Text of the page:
K36 Final01

Originally uploaded by M Styborski

vote for this fine document of new orleans katrina

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Constance 1378 by Preservation Resource Center, Advocacy Department.

Constance 1378

Originally uploaded by Preservation Resource Center, Advocacy Department

i think it says fresh, but it doesn’t look like it

FRESH
a witness
an evidence
of new orleans future,
lets not forget
after all the past
is the future

IMG_7660-2

Originally uploaded by New Orleans Lady

new orleans lady travels outside of New Orleans into the wetlands and beyond,
as well as Buras, Louisiana

L1620877rbwclr by you.

L1620877rbwclr

Originally uploaded by jeff and leyla

Hello once again from historic Germantown, where the clock is ticking for
our neighborhood!

This Monday, there will be two opportunities for City Council to back up
their words about protecting the neighborhoods downtown. One will be a
final vote on site plan approval for City Place, a proposal that would
destroy 7 historic homes on South Fifth Avenue, and replace them with two
large dorm-type buildings and an inadequate surface parking lot. The second
will be a resolution to impose a temporary moratorium on demolitions and
developments in R4C/R2A districts while the City studies and makes
corrections to the zoning ordinances for these areas.

The Germantown Neighborhood Association has identified two obvious
violations of the zoning ordinances for City Place: building height
(exceeded by over 5 feet) and rear setback (violated by 16 feet). Staff has
presented some pretty stretched interpretations in order to overlook these
violations, but ordinances should be clear and precise on their face, as
read, and not subject to stretching and twisting by developers who will
always be looking to maximize space.

The moratorium, brought forward by Mike Anglin, is meant to coincide with
the R4C/R2A study brought forward by Tony Derezinski back in March and
unanimously approved by Council. The Planning Commission has been begging
for this study for years, but is has been back-burnered for the A2D2
process. The moratorium would put a hold on all developments that require
site plan review and rezonings. It will not affect single-family homes or
over-the-counter building permits for routine maintenance or minor additions
to existing properties.

Moratoria, have been upheld all the way to the Supreme Court as legitimate
methods of stopping inappropriate developments from occurring while a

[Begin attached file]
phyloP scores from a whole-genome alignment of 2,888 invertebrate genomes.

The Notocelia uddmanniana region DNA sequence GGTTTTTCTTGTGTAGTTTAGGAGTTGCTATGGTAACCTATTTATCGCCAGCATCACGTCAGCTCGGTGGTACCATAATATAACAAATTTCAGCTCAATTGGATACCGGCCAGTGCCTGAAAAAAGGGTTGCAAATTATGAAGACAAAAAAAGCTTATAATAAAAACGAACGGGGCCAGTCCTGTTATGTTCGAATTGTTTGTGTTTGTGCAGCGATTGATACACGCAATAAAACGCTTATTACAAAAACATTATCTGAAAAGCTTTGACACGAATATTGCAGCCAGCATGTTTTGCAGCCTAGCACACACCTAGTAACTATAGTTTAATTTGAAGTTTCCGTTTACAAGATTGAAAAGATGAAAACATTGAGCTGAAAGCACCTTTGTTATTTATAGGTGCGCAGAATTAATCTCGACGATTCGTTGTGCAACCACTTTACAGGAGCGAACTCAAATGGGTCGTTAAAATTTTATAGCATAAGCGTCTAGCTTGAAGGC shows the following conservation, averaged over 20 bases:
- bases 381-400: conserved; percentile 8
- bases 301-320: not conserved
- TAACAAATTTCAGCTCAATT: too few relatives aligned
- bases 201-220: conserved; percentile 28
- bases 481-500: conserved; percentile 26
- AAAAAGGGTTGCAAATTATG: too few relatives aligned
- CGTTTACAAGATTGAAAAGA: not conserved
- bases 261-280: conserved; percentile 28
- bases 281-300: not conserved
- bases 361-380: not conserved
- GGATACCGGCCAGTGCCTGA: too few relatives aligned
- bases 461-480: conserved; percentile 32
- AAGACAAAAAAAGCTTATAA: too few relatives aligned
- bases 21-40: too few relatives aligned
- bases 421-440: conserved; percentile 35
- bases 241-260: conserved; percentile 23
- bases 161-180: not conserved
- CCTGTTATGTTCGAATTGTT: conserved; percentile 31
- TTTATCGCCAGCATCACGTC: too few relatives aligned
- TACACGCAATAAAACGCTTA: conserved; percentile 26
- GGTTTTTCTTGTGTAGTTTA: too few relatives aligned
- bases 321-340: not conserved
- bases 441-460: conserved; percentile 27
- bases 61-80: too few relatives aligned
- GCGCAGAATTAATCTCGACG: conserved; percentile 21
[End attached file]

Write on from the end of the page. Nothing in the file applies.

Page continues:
municipality updates, studies or revises master plans and zoning
ordinances. Two recent cases in Michigan have further reinforced the case
law for moratoria. Council, with a properly worded moratorium, should have
no concerns about losing a lawsuit from a developer. We need to pressure
them to support this, because it is a legal, logical and practical solution
that gets everyone off the hot seat for a while–and what better timing than
during this economic/financial crisis, when almost no projects are being
financed anyway. The problems with our zoning are clear and obvious and
there are many statements on the public record from our Planning Commission
and Councilmembers that reinforce this. I only hope that politics do not
play a role in Council’s decision. Mike Anglin has taken some recent
positions that are contrary to the majority on Council, and there is some
concern that many will not support anything he brings forward, simply
because they may not want to hand him a perceived victory right before the
primary. I hope this is not the case, because a moratorium would be a
victory for the City, for our master plans, and for the property owners in
the R4C/R2A areas that have seen one abomination after another get built in
recent years. (FYI: a project already in the approval pipeline is not
entitled to be exempt from a moratorium. In Michigan, one does not have
vested rights in the zoning, site plan approval, or even a building permit
until substantial construction has occurred. Don’t let Council exempt City
Place or any other project simply because it is already in the pipeline.)

There are links to more information below, as well as some select quotes
from officials. Please contact the mayor and councilmembers now and express
your support for a moratorium and your disapproval for City Place. There
will be no public hearing on the moratorium (unless one signs up for time),
but there will be one final hearing on City Place. Please come to the
Council meeting Monday night and let’s work together to get Ann Arbor back
on track with its master plans.

Thanks!

Tom Whitaker, President
Germantown Neighborhood Association